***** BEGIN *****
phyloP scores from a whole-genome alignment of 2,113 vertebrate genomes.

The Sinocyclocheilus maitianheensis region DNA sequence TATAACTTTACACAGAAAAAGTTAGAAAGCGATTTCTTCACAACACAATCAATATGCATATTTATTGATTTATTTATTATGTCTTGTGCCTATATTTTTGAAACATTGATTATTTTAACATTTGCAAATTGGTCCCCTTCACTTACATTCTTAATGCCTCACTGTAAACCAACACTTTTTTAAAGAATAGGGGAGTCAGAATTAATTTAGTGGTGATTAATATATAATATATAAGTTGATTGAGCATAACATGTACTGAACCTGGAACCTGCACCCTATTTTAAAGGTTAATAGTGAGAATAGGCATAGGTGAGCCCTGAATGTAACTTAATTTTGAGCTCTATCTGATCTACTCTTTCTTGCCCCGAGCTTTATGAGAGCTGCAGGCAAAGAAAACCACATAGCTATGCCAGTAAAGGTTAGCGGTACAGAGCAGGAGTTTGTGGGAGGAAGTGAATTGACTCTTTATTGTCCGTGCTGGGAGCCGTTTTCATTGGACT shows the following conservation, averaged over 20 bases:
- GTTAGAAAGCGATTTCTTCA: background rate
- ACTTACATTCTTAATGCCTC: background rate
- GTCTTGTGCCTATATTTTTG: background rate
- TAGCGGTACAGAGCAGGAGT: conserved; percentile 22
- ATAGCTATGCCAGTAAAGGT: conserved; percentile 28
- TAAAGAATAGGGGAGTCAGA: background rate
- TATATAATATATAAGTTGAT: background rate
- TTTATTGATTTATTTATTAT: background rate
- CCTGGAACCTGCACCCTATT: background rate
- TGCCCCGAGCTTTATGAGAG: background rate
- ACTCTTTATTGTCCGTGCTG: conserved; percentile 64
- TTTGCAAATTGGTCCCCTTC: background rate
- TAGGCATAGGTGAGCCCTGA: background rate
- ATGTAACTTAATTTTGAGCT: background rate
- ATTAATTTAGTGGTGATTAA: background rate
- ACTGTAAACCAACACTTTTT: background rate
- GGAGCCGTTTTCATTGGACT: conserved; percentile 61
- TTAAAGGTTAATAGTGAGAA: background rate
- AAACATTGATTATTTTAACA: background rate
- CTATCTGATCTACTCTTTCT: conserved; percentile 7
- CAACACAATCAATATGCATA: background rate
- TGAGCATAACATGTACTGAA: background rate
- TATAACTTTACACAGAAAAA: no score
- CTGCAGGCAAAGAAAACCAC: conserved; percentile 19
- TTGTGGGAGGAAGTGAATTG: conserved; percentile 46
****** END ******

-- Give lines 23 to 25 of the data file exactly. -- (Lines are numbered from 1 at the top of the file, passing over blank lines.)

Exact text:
- CAACACAATCAATATGCATA: background rate
- TGAGCATAACATGTACTGAA: background rate
- TATAACTTTACACAGAAAAA: no score